Wednesday, December 14, 2016

What's Your Threshold?

The other day I was reading a blog post where the author was talking about DNS  (did not start) and DNF (did not finish) in regards to racing.

This got me thinking about all the circumstances that one would encounter that could possibly make them not finish a race.  I have mentioned numerous times about how much pain I was in (due to ITBS) when I did my first marathon which was part of the Goofy Challenge. I did the Half marathon on Saturday and the full marathon on Sunday. Although it was painful to run, I never for a minute didn't think I would finish the race. I knew I would walk it on in to the finish if I had to, but I would not quite.
Finishers of the Goofy Challenge!

This reminded me of a story from the half marathon.  My sister and I were running together and after we were exiting the back lot of Magic Kingdom (which was around mile 5 or 6), there was a med tent there.  I may have stopped at the med tent to get Bio freeze, I don't really remember. But what I do remember was a young lady (probably in her 20's), that came up to the med tent and just nonchalantly asked the medic "What do I do if I want to quite?"  (Her exact words)

 I remember this instance so well. My sister must have heard this young lady too because at that time she looked at me and said "Don't even think about it, you're finishing this".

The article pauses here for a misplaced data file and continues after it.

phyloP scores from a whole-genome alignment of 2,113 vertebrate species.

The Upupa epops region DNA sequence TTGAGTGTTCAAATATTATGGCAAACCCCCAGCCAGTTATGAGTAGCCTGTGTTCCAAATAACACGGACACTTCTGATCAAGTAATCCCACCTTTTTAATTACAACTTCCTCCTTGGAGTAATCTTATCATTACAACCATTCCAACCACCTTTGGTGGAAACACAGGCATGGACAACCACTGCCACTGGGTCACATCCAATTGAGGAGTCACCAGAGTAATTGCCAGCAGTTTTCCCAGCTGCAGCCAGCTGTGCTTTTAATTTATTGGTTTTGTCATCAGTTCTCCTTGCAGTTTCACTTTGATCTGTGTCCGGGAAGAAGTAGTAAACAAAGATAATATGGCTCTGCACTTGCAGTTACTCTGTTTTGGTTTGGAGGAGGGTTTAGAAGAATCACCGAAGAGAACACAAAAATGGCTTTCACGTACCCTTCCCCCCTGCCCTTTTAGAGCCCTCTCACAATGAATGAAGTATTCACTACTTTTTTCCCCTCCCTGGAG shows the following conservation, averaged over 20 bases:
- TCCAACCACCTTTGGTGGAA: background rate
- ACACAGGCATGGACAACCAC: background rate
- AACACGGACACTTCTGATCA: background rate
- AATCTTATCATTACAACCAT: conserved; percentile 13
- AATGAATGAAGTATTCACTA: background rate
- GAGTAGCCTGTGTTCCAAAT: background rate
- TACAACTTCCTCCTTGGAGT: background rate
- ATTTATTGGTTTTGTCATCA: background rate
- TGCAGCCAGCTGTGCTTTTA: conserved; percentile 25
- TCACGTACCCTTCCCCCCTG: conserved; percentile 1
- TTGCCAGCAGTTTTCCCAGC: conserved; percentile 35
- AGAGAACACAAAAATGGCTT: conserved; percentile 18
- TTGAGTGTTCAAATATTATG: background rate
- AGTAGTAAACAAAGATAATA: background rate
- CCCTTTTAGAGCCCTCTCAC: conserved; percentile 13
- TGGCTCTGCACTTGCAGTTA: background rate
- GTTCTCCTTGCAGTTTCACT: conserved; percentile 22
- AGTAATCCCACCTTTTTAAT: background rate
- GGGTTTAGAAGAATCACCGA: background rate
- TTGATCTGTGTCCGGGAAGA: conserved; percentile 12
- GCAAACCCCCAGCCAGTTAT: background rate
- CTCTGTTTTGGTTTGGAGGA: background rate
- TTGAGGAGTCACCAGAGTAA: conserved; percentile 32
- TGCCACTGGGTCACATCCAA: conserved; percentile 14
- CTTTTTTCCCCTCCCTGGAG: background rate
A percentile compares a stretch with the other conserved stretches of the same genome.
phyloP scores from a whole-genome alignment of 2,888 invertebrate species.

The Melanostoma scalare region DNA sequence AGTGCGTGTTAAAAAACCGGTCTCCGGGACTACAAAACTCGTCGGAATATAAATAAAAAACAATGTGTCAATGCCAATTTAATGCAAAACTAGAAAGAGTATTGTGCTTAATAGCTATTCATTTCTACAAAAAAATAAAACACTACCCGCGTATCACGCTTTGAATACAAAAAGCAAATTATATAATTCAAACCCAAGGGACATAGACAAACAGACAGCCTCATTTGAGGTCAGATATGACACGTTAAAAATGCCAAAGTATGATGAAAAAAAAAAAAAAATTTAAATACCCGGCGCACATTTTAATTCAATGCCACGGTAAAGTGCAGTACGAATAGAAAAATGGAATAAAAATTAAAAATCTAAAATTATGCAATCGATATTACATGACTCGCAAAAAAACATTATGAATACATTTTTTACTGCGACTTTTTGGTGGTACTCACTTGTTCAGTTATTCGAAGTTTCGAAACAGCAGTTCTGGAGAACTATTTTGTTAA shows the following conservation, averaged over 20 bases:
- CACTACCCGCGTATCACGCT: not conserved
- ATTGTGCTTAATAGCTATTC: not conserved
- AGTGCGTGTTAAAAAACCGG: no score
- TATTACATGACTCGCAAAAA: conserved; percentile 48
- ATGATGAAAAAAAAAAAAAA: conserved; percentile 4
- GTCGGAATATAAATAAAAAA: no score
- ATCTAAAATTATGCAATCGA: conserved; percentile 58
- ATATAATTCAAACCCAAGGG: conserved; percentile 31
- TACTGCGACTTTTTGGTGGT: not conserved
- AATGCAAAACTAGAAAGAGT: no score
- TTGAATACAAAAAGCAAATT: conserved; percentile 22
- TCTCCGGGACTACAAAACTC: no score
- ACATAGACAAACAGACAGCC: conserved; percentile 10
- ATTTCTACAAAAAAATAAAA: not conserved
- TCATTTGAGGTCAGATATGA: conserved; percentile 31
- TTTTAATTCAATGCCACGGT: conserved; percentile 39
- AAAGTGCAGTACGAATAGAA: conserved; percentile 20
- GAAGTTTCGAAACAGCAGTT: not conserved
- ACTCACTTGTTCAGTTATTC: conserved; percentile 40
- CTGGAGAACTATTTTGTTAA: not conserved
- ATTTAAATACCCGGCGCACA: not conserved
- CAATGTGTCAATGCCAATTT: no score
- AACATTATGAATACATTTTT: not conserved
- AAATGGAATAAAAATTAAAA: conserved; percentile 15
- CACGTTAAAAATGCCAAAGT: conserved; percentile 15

I was never thinking about quitting but I was thinking about that girl and what could have possibly been so bad that she wouldn't be able to finish the last 7 or so miles of the race.  We were in an early corral (and I assume she was too since she was this far already) so she certainly would have had enough time to walk to the finish without being swept.  I wasn't doing so hot myself so I would have considered walking the rest of the race with her if it got her to the finish line. I wondered if it would have been her first half marathon.

So this got me wondering, what makes someone DNF?  Do you have to be physically down and out or would you DNF if you were mentally exhausted?  Would you even consider walking the rest of the way to the finish line or would you DNF if you know you can't make it by running?

What's your theory on this? -M

36 comments:

  1. Interesting question! I think that if I'm committed to a race and I've trained/feeling okay, I know I'm going to finish... no matter what it takes. As long as I'm not going to further injure myself, I'm in it! The only way I could see a DNS is if I had illness or injury beyond ability to move. Thankfully I haven't! xo

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    1. Yea, there is that line between being determined enough to finish and risking further injury.

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  2. I have one race I probably should have DNS, and definitely should have DNF -- it made running painful for many months.

    But like you, at the time, it never even entered my mind.